April 20, 2014 at 2:07 pm #9892
Gypsy Wanderer HuskySurvivalist
Prepare for the unknown by studying how others in the past have coped with the unforeseeable and the unpredictable.
George S. PattonApril 20, 2014 at 4:33 pm #9915
you can make a similar item need surgical sponges and chitosan. a lot more comfortable for the person getting worked on than getting stuffed with gauze. ALWAYS ALWAYS do two things use the victims battle dressing not yours, before starting any work remove any weapons from reach of the patient, stuffing deep wounds with gauze to stop bleeding is extremely uncomfortable, let alone if it does not stop the hemorrhaging and you need to remove and repack it
If making your own make sure each has EXACTLY same amount of sponges so you can count out when sewing up so no need to go back in for a septic nightmare of a sponge.April 20, 2014 at 5:23 pm #9924
Good posts. Practical advice. Thanks for sharing.April 20, 2014 at 5:50 pm #9930
Good post Husky, do not forget goggles when you deal with wounds.April 21, 2014 at 12:07 am #9966
Thank you, Husky. This could be a lifesaving post. We were just discussing our medical kit with a nurse today, and going over the contents.May 11, 2014 at 4:06 pm #13398
Tampons. Plugs holes that were not there before. Has lots of other uses as well. Beside the obvious…May 20, 2014 at 1:27 pm #14398
Anyone here used Celox in deployment? I was part of a research team 12 years ago that tested Quik Clot which was later deployed by the Marines. It worked but had some fairly serious side effects, one being full tissue necrosis as the material heated up dramatically in the presence of liquid. As an example, I took a small styrofoam cup, put a little QC in it then added a little water. The exothermic reaction was enough to melt the styrofoam! That is why I ask about Celox as I have not tested nor used it.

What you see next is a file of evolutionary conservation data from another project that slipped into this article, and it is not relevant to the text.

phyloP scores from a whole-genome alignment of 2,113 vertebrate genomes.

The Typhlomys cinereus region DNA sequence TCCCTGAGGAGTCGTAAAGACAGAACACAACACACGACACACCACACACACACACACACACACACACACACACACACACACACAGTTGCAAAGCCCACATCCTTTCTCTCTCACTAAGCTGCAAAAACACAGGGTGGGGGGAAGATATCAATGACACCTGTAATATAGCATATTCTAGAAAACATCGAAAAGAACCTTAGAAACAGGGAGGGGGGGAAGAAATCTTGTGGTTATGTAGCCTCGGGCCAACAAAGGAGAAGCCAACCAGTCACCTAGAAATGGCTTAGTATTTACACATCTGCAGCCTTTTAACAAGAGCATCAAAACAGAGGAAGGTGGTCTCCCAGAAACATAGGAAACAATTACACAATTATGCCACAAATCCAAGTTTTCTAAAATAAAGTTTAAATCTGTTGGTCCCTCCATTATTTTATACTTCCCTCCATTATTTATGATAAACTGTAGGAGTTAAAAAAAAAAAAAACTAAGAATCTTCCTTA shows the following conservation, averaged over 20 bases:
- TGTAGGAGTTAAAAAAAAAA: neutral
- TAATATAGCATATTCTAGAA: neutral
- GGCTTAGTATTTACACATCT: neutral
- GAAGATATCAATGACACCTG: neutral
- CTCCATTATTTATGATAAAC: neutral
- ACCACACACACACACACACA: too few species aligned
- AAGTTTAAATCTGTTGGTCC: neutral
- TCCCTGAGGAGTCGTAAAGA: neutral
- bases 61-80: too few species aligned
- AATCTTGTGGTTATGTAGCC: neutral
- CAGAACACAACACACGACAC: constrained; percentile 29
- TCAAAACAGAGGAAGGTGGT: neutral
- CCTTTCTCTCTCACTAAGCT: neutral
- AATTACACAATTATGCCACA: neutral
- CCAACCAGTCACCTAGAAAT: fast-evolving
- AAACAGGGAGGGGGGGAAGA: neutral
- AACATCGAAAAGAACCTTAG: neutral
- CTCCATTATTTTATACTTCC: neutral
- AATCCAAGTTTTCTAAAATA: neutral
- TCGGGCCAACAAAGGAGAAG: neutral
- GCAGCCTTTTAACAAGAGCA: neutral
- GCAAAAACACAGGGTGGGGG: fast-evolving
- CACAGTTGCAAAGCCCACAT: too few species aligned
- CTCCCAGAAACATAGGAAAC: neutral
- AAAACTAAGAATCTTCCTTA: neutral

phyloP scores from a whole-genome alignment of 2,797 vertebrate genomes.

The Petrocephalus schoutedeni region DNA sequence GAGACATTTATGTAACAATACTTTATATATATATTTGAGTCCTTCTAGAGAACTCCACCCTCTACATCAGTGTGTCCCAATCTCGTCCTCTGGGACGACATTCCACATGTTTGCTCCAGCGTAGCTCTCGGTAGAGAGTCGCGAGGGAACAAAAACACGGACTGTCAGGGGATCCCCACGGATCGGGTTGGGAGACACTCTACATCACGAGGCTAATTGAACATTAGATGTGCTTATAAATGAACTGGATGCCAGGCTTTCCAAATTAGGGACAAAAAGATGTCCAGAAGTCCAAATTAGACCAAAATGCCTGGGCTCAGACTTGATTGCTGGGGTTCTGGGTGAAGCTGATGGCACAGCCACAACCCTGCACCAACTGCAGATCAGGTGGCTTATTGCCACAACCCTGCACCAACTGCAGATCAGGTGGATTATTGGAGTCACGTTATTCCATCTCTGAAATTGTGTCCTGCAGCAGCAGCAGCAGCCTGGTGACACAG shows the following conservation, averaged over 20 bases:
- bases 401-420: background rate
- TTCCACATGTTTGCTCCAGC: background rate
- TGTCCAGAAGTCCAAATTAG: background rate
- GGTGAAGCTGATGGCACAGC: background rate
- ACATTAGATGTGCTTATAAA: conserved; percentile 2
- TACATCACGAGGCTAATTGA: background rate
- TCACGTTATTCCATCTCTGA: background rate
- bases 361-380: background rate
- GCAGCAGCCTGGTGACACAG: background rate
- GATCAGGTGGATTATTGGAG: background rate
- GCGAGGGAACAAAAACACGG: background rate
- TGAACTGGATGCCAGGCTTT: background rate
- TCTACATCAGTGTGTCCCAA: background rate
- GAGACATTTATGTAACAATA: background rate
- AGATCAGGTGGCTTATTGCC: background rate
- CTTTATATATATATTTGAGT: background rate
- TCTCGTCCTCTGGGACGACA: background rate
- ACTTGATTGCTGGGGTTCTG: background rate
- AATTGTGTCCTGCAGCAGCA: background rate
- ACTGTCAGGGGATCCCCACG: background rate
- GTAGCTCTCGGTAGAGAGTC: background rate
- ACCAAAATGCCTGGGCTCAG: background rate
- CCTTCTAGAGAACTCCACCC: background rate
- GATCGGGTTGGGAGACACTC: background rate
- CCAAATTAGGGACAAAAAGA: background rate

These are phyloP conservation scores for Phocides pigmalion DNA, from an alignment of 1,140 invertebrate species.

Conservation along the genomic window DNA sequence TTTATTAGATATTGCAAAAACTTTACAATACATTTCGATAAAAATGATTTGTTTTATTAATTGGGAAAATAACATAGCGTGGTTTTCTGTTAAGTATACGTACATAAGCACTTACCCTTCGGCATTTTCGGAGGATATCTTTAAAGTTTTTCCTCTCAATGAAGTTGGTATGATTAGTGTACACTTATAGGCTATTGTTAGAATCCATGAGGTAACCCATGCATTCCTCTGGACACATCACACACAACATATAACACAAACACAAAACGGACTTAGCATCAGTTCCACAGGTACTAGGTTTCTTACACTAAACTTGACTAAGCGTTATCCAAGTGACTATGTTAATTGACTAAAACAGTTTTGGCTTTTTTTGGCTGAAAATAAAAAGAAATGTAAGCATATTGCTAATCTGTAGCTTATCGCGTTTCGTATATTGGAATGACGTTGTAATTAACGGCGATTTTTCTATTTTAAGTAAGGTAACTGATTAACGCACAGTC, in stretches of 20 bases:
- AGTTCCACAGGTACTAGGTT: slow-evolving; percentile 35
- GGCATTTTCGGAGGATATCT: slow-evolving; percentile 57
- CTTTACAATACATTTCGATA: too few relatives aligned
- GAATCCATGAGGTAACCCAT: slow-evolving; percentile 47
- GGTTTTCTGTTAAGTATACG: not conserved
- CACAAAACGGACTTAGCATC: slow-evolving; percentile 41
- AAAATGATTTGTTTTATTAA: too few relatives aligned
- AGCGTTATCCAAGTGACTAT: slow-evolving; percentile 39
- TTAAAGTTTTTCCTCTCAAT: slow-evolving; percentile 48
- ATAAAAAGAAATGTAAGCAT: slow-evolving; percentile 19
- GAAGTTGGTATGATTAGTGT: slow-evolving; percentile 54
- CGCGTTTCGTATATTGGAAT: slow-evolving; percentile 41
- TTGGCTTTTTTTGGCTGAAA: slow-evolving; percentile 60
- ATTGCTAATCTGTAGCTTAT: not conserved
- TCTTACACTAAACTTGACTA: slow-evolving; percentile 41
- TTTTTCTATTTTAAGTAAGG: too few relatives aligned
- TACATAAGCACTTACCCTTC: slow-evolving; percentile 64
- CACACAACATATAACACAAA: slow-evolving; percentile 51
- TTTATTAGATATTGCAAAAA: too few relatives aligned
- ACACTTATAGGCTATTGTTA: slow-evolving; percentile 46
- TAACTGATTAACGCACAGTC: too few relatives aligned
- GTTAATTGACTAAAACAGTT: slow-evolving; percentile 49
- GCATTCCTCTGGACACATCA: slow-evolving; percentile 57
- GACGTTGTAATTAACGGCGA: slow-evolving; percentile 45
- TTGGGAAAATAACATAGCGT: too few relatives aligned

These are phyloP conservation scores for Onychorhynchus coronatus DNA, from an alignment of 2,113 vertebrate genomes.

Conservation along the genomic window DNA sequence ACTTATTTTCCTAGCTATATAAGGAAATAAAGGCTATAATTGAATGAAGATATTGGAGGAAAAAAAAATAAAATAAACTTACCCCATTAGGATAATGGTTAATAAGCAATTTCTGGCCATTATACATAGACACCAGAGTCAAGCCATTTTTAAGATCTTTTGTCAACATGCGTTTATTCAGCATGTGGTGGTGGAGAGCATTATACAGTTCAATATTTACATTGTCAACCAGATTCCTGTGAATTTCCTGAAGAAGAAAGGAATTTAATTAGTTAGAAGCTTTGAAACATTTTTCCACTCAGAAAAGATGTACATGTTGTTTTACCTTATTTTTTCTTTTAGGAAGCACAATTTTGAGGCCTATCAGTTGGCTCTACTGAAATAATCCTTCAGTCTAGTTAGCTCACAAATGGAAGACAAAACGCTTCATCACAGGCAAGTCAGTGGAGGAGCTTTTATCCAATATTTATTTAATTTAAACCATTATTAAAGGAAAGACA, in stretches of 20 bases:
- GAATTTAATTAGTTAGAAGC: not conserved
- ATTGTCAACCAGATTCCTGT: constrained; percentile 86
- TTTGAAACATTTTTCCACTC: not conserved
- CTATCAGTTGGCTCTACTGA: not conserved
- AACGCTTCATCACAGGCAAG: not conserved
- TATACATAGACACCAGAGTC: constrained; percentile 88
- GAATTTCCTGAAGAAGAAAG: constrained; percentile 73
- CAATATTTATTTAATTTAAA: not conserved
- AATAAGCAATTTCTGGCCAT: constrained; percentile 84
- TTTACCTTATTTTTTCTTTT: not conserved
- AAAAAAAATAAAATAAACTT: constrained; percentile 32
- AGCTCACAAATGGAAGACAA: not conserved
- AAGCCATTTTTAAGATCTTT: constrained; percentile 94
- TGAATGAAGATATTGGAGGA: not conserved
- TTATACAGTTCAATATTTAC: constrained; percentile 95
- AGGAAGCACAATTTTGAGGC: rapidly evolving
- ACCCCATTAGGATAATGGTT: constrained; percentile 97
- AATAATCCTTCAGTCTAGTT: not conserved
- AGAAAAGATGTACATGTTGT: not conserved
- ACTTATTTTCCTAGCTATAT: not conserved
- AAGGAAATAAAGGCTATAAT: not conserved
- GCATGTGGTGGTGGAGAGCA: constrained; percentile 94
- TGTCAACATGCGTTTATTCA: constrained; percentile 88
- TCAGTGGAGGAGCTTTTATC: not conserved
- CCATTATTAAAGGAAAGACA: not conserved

For God, Family, Country, & Liberty!May 20, 2014 at 8:10 pm #14430
Also important to mention here, because this info is supposed to be for treating the gunshot wound in SHTF, and that means dangerous environment that your first and most important thing is your own safety.
You can have state of the art equipment, but in real life gunshots and fighting, because danger to get shot, your task is usually be to plug the hole, stop the bleeding and move to safety.
Later you gonna pay attention to irrigation,sutures and whatever.. Sometimes you gonna be forced to move the victim first while he bleeding severely, and treat him when get to safety.
But do not make mistake of getting yourself too busy in looking to the wound while bullets flying, otherwise you may end up dead.
In real life SHTF too many folks died because “blind” wish to help other folks.
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